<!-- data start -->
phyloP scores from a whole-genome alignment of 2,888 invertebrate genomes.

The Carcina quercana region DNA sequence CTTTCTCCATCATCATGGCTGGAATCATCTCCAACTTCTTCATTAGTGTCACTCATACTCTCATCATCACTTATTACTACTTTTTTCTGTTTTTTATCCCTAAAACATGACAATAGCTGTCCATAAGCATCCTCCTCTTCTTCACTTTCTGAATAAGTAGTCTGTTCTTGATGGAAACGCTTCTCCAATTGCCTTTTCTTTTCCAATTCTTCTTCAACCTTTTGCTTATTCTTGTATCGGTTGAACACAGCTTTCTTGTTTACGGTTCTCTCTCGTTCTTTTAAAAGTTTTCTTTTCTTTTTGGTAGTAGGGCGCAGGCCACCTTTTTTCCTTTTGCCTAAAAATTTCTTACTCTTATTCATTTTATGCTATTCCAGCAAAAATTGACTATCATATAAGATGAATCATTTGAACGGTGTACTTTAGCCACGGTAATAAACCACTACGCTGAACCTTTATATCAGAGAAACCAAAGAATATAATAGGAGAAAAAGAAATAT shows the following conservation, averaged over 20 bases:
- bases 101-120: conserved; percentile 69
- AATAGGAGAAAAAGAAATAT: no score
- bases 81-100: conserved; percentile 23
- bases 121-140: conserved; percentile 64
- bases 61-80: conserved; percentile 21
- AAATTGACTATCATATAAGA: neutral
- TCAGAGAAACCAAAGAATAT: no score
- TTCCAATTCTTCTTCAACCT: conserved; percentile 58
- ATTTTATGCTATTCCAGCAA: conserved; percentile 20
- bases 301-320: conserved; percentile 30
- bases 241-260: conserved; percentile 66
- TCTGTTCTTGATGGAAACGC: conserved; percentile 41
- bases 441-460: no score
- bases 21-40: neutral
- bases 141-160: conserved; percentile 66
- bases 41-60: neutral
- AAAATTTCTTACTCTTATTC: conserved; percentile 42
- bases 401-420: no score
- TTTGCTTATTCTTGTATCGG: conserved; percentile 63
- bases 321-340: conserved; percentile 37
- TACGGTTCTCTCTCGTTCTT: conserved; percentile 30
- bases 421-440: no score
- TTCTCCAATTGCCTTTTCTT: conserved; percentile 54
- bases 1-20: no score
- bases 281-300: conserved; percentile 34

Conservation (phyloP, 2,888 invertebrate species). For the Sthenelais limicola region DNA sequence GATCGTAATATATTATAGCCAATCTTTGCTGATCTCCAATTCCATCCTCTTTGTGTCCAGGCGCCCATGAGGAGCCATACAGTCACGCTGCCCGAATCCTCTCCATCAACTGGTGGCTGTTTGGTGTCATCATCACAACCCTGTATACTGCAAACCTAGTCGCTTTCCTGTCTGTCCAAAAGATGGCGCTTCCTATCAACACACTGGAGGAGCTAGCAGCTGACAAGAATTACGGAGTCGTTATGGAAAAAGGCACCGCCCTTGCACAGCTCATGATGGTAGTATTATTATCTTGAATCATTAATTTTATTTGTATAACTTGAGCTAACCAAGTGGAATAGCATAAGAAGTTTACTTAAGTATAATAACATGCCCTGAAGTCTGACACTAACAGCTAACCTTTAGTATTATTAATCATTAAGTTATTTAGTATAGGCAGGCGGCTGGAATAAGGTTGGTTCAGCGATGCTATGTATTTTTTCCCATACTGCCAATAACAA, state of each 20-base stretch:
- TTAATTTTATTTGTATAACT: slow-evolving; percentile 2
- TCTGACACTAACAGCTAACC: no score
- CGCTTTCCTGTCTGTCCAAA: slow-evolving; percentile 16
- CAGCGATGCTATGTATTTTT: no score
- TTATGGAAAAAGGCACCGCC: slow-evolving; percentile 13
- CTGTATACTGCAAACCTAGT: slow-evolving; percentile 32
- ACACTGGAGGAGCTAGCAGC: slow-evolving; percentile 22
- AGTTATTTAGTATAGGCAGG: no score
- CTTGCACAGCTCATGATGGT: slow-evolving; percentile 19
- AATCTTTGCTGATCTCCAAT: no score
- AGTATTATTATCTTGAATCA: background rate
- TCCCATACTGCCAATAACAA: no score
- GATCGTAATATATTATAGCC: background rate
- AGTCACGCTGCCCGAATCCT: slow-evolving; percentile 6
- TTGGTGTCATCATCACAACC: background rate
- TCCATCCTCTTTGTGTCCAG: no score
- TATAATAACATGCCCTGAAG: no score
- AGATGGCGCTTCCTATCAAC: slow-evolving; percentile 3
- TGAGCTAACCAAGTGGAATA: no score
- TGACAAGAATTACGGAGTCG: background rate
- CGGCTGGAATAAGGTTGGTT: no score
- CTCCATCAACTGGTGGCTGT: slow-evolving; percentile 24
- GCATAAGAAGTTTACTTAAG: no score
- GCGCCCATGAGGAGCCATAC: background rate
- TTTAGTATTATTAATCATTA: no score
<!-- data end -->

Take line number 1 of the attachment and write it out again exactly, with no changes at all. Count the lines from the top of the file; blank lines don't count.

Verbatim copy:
phyloP scores from a whole-genome alignment of 2,888 invertebrate genomes.